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Travertine Point - West of the Salton Sea Messages in this topic - RSS

RobertMarcos
RobertMarcos
Posts: 23


12/23/2016
RobertMarcos
RobertMarcos
Posts: 23
Earlier this year I had a terrific hike to a place that I found on Google Earth. I found it while I was scouring the desert floor searching for the lost Spanish pearl ship of Juan De Iturbe. (see photo #1)

Instead of the 400-year old ship I found a lovely palm oasis tucked in a small canyon about four miles west of Travertine Point. Travertine Point is a prominent hill covered with coral and graffiti. It’s at the intersection of Highway 86 and 86th Avenue - a mile north of the town of Desert Shores, just west of the Salton Sea. (See photo #2)

My first attempt to reach the hidden oasis was in April 2016. The weather was borderline hot, about 90-degrees by midday. I got a late start that day and didn’t arrive until about 3 pm. I turned off highway 86 at 86th Avenue and parked my car in the dirt. I got my mountain bike out and rode a mile down the dirt road past two huge vineyards. At that point you can see the small mountain range about 3 miles to your left, (south). I rode at most another mile before the packed sand turned to small boulders, and then into large boulders. I hid my bike, (too well as it turned out because it took me 40-minutes to find it afterward), then took off on foot.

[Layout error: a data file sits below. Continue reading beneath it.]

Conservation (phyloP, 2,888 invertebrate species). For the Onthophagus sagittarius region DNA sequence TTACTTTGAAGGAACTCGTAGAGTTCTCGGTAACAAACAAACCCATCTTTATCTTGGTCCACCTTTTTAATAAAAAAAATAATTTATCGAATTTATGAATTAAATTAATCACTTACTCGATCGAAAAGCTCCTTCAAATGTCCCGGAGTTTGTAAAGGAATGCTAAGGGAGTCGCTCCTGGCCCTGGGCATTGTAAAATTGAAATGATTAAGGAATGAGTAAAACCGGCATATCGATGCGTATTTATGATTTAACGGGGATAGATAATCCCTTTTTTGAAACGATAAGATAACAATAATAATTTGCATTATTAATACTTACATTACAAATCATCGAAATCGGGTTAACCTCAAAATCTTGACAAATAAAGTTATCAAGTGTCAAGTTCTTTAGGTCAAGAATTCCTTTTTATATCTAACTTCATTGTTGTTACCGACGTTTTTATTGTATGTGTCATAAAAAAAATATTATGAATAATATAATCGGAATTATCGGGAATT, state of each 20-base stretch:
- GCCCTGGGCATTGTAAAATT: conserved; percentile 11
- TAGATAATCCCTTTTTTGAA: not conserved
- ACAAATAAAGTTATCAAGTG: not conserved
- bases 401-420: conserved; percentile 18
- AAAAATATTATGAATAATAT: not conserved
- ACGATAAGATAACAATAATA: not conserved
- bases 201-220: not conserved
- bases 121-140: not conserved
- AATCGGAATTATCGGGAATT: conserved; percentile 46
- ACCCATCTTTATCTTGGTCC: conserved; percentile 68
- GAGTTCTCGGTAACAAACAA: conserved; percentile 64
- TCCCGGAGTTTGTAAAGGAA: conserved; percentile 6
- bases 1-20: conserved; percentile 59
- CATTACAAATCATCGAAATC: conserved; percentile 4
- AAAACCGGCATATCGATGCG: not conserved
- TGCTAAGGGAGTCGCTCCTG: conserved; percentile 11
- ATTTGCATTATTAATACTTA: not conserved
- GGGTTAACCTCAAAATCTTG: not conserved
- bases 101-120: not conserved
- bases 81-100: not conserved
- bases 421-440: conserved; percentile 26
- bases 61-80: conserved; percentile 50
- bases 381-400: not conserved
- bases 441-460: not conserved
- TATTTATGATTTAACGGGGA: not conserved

I personally have never had a problem with coyotes, but that day I got really spooked because at about 5pm about twenty of them started howling, and the packs seemed to surround me. I couldn’t see any of them but being out by yourself, without any protection whatsoever, while the sun is sinking…etc., etc. I called it a day.

We had a cool snap about two weeks later and I arrived much earlier. This time I left my bike and parked beside a power substation in Coolidge Springs. I set off on foot towards the southern boundary of the vineyard. Their fence ends at the hillside so you can hike around it. Note - very likely you’ll be trespassing at this point. But by hiking along the vineyard’s southern border you’ll make double time, as opposed to hiking over the mountains to the oasis.

I don’t have a GPS so I used a compass to follow headings that I’d written out in advance. It took me about two hours to reach the palm oasis, and it was worth it. There was evidence of Native American use - a large fire ring and several large shards of pottery laying in plain sight. The only evidence of a “non-native” visitor was the initials “JD” and the date “January 1941” carved on a round stone along the trail.

Now here’s the great part. On the way out I found what appeared to be an ancient indian trail. When I say “ancient” I mean that the stones laying on the narrow trail had a heavy brown patina, (desert varnish), and shrubs had grown over parts of the trail. Not a single rock had been overturned for maybe 300 years. (When I make an estimate like that its based on archaeological research I read. Scientists had carbon dated the remains of a cooked fish that they uncovered in a fire ring near the shoreline of Ancient Lake Cahuilla. The test showed that the fish had been cooked in 1740, plus or minus 30 years. After that the ancient lake completely dried up, and the indians didn't catch any more fish until the Trader Joes opened in 2014.